Robert Davis, with years of electricity generation experience, says that electricity experts used to believe that electricity was solely generated from a single source and distributed through wires. As technology has evolved, however, he says that distributed (local) energies should be encouraged over large, single-source generation.

Davis provided two big-picture principles to guide energy generation going forward:

1) Don’t use energy if you don’t need it, and

2) Look for distributed energy solutions

Dr. Michaels noted that distributed energy is not a panacea for meeting our energy needs, and says that what’s important to new technologies is sizing. He says that if it’s marketable to fill a 40-foot container with algae biofuel, then our goal shouldn’t be to have a single, massive source for all algae because that’s expensive and resource intensive, rather, we should look to create systems that take advantage of the 40-foot container model—a model that can be utilized locally.

4) Name One Technology That Can Be a Game-Changer in Two Years.

Itkoff:

Short-term: battery technology and electric vehicles

Long-term: carbon sequestration

Dr. Michaels: Google light bulb (operated remotely via wireless networks and portable devices)

Woolas: Solarmer thin-film (“Your window will one day generate electricity.”)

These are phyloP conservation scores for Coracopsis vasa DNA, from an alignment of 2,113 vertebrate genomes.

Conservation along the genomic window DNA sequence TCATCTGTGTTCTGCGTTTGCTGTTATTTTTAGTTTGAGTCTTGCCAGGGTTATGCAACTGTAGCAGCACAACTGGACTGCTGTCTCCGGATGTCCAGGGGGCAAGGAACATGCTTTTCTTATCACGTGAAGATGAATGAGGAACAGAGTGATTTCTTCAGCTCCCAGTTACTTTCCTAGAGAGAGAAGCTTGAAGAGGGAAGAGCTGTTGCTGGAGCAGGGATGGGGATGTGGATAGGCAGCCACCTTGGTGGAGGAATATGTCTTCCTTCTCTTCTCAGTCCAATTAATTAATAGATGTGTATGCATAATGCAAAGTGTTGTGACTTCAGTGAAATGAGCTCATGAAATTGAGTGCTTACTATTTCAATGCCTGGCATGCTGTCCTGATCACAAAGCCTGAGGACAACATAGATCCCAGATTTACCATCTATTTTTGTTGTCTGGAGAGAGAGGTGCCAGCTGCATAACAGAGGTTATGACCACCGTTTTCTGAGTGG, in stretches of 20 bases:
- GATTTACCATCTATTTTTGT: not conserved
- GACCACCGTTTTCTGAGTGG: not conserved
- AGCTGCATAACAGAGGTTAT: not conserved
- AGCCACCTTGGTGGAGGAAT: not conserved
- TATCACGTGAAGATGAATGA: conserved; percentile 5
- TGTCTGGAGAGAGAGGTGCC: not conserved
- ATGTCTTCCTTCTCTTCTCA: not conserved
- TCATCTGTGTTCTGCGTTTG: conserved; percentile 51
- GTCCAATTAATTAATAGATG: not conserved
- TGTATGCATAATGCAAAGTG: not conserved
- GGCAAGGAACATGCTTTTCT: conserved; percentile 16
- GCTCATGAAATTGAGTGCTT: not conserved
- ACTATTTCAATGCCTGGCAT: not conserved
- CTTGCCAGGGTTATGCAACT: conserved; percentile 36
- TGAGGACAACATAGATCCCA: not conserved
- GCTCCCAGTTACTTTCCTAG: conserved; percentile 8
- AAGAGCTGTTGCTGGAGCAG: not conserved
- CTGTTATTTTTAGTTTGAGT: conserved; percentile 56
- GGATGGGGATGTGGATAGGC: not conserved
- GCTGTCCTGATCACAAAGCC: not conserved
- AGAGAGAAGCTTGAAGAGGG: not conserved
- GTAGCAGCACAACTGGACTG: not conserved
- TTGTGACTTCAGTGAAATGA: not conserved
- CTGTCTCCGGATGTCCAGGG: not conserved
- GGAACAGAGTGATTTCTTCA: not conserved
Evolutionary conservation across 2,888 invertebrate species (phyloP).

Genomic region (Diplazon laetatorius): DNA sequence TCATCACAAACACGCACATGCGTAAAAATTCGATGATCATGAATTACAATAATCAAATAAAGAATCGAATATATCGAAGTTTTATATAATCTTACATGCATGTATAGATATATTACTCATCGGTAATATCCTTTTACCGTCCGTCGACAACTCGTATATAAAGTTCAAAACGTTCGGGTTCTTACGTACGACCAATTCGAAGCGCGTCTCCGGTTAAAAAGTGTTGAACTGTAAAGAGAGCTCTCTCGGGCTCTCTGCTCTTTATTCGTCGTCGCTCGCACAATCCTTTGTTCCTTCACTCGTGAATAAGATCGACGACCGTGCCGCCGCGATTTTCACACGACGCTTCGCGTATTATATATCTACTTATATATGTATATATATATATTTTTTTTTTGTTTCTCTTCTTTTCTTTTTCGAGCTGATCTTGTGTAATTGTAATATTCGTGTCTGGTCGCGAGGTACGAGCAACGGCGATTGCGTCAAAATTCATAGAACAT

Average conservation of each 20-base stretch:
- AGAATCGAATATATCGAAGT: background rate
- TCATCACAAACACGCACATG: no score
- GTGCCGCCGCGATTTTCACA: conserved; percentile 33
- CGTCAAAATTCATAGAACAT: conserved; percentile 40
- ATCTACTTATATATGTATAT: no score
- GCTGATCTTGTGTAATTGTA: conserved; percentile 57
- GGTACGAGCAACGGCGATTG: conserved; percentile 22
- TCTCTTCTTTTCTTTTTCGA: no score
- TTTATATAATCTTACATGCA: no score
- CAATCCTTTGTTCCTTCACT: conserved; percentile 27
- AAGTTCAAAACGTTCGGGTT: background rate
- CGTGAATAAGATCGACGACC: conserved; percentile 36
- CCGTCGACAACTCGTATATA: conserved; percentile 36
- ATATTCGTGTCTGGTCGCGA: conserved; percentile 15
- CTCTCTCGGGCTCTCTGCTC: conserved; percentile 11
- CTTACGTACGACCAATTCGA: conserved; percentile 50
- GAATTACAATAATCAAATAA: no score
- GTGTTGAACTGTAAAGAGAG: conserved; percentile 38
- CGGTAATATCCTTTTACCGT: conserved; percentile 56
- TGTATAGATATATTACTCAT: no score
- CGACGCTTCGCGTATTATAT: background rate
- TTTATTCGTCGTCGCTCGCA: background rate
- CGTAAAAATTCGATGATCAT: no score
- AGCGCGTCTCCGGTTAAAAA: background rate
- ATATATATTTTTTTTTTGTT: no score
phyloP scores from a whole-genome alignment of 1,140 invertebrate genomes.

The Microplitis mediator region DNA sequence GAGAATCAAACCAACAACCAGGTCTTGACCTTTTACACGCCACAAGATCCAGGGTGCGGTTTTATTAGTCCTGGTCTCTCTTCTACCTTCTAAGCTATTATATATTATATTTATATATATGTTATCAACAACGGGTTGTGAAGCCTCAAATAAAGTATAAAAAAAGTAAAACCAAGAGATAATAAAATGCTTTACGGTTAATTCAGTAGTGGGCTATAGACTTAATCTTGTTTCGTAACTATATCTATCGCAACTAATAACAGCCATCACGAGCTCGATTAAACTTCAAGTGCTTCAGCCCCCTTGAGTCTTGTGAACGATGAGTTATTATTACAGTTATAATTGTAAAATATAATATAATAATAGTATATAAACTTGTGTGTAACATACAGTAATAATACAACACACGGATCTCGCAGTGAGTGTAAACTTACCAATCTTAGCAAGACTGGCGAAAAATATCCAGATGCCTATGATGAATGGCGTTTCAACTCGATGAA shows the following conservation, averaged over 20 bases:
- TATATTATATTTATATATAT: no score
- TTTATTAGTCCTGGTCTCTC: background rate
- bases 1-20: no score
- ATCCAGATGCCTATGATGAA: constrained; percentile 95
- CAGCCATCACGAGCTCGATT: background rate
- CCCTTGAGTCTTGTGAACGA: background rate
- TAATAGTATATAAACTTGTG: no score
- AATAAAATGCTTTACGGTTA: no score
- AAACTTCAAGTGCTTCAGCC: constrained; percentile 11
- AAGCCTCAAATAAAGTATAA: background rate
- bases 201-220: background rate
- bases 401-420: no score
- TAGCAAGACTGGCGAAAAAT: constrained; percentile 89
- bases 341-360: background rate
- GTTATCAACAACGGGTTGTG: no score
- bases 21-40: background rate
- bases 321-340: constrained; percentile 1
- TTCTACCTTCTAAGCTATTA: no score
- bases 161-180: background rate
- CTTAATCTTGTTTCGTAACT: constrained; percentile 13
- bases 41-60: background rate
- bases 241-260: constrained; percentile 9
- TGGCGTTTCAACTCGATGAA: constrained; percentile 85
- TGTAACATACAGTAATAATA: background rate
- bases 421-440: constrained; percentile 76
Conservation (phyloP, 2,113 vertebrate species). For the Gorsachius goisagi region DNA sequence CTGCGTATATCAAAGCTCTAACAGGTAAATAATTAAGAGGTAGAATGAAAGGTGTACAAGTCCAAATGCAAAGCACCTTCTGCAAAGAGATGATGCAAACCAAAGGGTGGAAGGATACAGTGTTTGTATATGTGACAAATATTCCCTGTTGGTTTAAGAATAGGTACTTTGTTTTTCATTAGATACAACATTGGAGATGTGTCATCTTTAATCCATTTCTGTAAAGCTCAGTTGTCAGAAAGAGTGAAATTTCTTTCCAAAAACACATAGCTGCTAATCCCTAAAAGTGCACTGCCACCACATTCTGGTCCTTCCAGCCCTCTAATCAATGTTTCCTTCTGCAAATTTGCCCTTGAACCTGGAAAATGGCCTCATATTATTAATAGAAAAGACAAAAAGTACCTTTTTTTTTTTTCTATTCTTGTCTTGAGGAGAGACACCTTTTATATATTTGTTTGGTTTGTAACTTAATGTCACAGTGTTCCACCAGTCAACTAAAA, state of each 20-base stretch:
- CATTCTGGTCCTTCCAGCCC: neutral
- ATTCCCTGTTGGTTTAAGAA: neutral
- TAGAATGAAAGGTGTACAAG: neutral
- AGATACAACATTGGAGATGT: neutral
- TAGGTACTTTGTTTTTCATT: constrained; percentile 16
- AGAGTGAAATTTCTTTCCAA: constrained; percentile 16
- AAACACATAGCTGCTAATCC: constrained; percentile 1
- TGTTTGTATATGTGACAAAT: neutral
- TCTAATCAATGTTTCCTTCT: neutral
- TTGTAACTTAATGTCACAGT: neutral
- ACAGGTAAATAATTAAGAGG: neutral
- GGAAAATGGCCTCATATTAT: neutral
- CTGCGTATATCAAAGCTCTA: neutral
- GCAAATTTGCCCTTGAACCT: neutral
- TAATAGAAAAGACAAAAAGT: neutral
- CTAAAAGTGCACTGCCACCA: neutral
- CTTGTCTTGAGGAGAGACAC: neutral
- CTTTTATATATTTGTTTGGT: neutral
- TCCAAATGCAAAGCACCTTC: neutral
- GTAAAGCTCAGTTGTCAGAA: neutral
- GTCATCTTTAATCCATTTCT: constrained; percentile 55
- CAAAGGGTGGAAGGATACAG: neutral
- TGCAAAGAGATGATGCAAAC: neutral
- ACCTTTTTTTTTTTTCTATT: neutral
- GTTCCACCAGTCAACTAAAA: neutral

Davis: “There are lots of technologies, and most are sound investments”

Part 2: CleanTech Presentation

Alex Fay, Los Angeles Mayor’s Office of Economic and Business Policy

Alex Fay presented several key initiatives the City of Los Angeles is undertaking to promote clean technology manufacturing and implementation in the city.

1) Business Incubator and Clean Tech Corridor

In an effort to create the ecosystem necessary for clean technology companies to thrive, LA is looking to centralize the location of clean tech companies and the city’s clean tech services. Businesses are being encouraged to locate to the city’s new Clean Tech Corridor, located east of Downtown along the banks of the LA River. The city is also working on a Business Incubator that will provide space and services for high potential clean tech startups.

2) Smart Grid Demonstration Project

Using a combination of U.S. Department of Energy and local funding sources,

Los Angeles will develop and implement a smart grid. Through the smart grid, the city will provide incentives to people that curb peak energy use and take advantage of off-peak electricity. Also, the city will be able to remotely switch off certain uses to control energy consumption and divert energy to where it’s needed most.

3) CleanTech Los Angeles

CleanTech Los Angeles is a collaborative effort between businesses, government, and academia to: 1) create jobs, 2) stimulate demand, and 3) facilitate environmental solutions. LA is home to some of the nation’s most advanced clean technology research and innovative businesses. CleanTech LA is looking to be the spark that ignites LA’s clean tech economy.

Source List/Related Links:

1) CleanTech LA http://www.cleantechlosangeles.org/

2) Clean Tech Projects http://www.cleantechlosangeles.org/projects/

3) Smart Grid Demonstration http://www.winmec.ucla.edu/SmartGrid

4) Los Angeles Area Chamber of Commerce

5) Examiner.com